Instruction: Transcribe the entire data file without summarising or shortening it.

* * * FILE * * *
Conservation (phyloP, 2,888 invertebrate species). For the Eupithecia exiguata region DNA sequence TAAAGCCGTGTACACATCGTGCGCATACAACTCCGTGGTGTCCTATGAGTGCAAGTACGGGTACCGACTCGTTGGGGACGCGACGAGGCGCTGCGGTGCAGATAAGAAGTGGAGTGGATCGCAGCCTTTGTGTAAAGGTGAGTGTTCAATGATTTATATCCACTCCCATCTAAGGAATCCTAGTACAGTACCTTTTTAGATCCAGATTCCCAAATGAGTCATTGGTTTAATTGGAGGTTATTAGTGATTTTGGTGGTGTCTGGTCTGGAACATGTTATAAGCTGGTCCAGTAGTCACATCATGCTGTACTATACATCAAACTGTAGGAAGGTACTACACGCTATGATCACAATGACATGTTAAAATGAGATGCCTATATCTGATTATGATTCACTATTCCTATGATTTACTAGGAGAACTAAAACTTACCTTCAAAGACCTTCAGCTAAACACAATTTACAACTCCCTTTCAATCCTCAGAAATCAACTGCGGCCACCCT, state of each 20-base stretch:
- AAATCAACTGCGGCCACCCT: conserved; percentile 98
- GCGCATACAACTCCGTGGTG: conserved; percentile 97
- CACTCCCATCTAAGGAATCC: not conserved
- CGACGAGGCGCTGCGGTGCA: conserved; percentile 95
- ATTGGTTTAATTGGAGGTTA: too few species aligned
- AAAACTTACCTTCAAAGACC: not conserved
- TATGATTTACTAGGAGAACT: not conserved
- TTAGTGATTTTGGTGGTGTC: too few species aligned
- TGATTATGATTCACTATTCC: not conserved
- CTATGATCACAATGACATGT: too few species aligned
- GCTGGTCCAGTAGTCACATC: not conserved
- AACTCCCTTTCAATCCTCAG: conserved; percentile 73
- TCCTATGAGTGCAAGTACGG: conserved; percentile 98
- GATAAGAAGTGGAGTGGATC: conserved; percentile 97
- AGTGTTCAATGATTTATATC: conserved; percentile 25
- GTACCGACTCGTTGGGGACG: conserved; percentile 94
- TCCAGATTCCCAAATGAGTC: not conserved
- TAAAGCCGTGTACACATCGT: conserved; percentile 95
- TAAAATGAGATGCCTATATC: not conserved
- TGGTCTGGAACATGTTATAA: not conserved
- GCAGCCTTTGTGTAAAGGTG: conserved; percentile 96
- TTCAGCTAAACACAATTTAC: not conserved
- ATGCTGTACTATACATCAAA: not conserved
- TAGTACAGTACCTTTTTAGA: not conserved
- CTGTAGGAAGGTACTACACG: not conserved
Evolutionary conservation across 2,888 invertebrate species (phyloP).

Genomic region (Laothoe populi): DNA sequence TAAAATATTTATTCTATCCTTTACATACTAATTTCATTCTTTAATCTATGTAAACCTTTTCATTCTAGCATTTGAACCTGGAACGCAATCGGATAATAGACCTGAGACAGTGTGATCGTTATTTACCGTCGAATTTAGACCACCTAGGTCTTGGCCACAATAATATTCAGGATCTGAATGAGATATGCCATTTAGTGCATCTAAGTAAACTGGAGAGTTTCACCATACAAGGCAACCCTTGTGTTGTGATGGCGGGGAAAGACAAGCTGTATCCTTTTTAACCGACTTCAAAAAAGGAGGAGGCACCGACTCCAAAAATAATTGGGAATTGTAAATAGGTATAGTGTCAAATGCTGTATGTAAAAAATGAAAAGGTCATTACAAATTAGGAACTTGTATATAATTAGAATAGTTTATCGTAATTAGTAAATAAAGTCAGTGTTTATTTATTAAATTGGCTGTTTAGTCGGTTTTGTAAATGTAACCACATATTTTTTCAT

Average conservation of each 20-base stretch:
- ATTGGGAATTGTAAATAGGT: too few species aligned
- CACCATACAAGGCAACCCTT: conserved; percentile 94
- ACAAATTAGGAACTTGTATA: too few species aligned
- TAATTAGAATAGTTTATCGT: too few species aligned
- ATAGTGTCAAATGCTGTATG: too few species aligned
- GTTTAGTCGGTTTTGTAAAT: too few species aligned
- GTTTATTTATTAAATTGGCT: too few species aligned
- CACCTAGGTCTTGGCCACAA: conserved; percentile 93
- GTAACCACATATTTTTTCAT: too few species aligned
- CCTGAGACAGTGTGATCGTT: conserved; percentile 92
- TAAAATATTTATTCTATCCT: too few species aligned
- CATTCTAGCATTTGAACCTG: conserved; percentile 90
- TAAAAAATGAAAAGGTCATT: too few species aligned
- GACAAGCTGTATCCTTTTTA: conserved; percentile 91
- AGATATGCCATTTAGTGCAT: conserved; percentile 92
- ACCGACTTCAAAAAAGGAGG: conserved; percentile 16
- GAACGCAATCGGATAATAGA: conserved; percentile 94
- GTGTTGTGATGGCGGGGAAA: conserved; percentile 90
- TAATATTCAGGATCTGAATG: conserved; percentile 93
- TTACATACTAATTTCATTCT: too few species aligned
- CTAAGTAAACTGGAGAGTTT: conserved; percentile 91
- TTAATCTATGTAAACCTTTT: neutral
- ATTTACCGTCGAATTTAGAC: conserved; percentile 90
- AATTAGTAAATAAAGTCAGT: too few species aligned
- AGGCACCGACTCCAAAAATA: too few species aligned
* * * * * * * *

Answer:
Conservation (phyloP, 2,888 invertebrate species). For the Eupithecia exiguata region DNA sequence TAAAGCCGTGTACACATCGTGCGCATACAACTCCGTGGTGTCCTATGAGTGCAAGTACGGGTACCGACTCGTTGGGGACGCGACGAGGCGCTGCGGTGCAGATAAGAAGTGGAGTGGATCGCAGCCTTTGTGTAAAGGTGAGTGTTCAATGATTTATATCCACTCCCATCTAAGGAATCCTAGTACAGTACCTTTTTAGATCCAGATTCCCAAATGAGTCATTGGTTTAATTGGAGGTTATTAGTGATTTTGGTGGTGTCTGGTCTGGAACATGTTATAAGCTGGTCCAGTAGTCACATCATGCTGTACTATACATCAAACTGTAGGAAGGTACTACACGCTATGATCACAATGACATGTTAAAATGAGATGCCTATATCTGATTATGATTCACTATTCCTATGATTTACTAGGAGAACTAAAACTTACCTTCAAAGACCTTCAGCTAAACACAATTTACAACTCCCTTTCAATCCTCAGAAATCAACTGCGGCCACCCT, state of each 20-base stretch:
- AAATCAACTGCGGCCACCCT: conserved; percentile 98
- GCGCATACAACTCCGTGGTG: conserved; percentile 97
- CACTCCCATCTAAGGAATCC: not conserved
- CGACGAGGCGCTGCGGTGCA: conserved; percentile 95
- ATTGGTTTAATTGGAGGTTA: too few species aligned
- AAAACTTACCTTCAAAGACC: not conserved
- TATGATTTACTAGGAGAACT: not conserved
- TTAGTGATTTTGGTGGTGTC: too few species aligned
- TGATTATGATTCACTATTCC: not conserved
- CTATGATCACAATGACATGT: too few species aligned
- GCTGGTCCAGTAGTCACATC: not conserved
- AACTCCCTTTCAATCCTCAG: conserved; percentile 73
- TCCTATGAGTGCAAGTACGG: conserved; percentile 98
- GATAAGAAGTGGAGTGGATC: conserved; percentile 97
- AGTGTTCAATGATTTATATC: conserved; percentile 25
- GTACCGACTCGTTGGGGACG: conserved; percentile 94
- TCCAGATTCCCAAATGAGTC: not conserved
- TAAAGCCGTGTACACATCGT: conserved; percentile 95
- TAAAATGAGATGCCTATATC: not conserved
- TGGTCTGGAACATGTTATAA: not conserved
- GCAGCCTTTGTGTAAAGGTG: conserved; percentile 96
- TTCAGCTAAACACAATTTAC: not conserved
- ATGCTGTACTATACATCAAA: not conserved
- TAGTACAGTACCTTTTTAGA: not conserved
- CTGTAGGAAGGTACTACACG: not conserved
Evolutionary conservation across 2,888 invertebrate species (phyloP).

Genomic region (Laothoe populi): DNA sequence TAAAATATTTATTCTATCCTTTACATACTAATTTCATTCTTTAATCTATGTAAACCTTTTCATTCTAGCATTTGAACCTGGAACGCAATCGGATAATAGACCTGAGACAGTGTGATCGTTATTTACCGTCGAATTTAGACCACCTAGGTCTTGGCCACAATAATATTCAGGATCTGAATGAGATATGCCATTTAGTGCATCTAAGTAAACTGGAGAGTTTCACCATACAAGGCAACCCTTGTGTTGTGATGGCGGGGAAAGACAAGCTGTATCCTTTTTAACCGACTTCAAAAAAGGAGGAGGCACCGACTCCAAAAATAATTGGGAATTGTAAATAGGTATAGTGTCAAATGCTGTATGTAAAAAATGAAAAGGTCATTACAAATTAGGAACTTGTATATAATTAGAATAGTTTATCGTAATTAGTAAATAAAGTCAGTGTTTATTTATTAAATTGGCTGTTTAGTCGGTTTTGTAAATGTAACCACATATTTTTTCAT

Average conservation of each 20-base stretch:
- ATTGGGAATTGTAAATAGGT: too few species aligned
- CACCATACAAGGCAACCCTT: conserved; percentile 94
- ACAAATTAGGAACTTGTATA: too few species aligned
- TAATTAGAATAGTTTATCGT: too few species aligned
- ATAGTGTCAAATGCTGTATG: too few species aligned
- GTTTAGTCGGTTTTGTAAAT: too few species aligned
- GTTTATTTATTAAATTGGCT: too few species aligned
- CACCTAGGTCTTGGCCACAA: conserved; percentile 93
- GTAACCACATATTTTTTCAT: too few species aligned
- CCTGAGACAGTGTGATCGTT: conserved; percentile 92
- TAAAATATTTATTCTATCCT: too few species aligned
- CATTCTAGCATTTGAACCTG: conserved; percentile 90
- TAAAAAATGAAAAGGTCATT: too few species aligned
- GACAAGCTGTATCCTTTTTA: conserved; percentile 91
- AGATATGCCATTTAGTGCAT: conserved; percentile 92
- ACCGACTTCAAAAAAGGAGG: conserved; percentile 16
- GAACGCAATCGGATAATAGA: conserved; percentile 94
- GTGTTGTGATGGCGGGGAAA: conserved; percentile 90
- TAATATTCAGGATCTGAATG: conserved; percentile 93
- TTACATACTAATTTCATTCT: too few species aligned
- CTAAGTAAACTGGAGAGTTT: conserved; percentile 91
- TTAATCTATGTAAACCTTTT: neutral
- ATTTACCGTCGAATTTAGAC: conserved; percentile 90
- AATTAGTAAATAAAGTCAGT: too few species aligned
- AGGCACCGACTCCAAAAATA: too few species aligned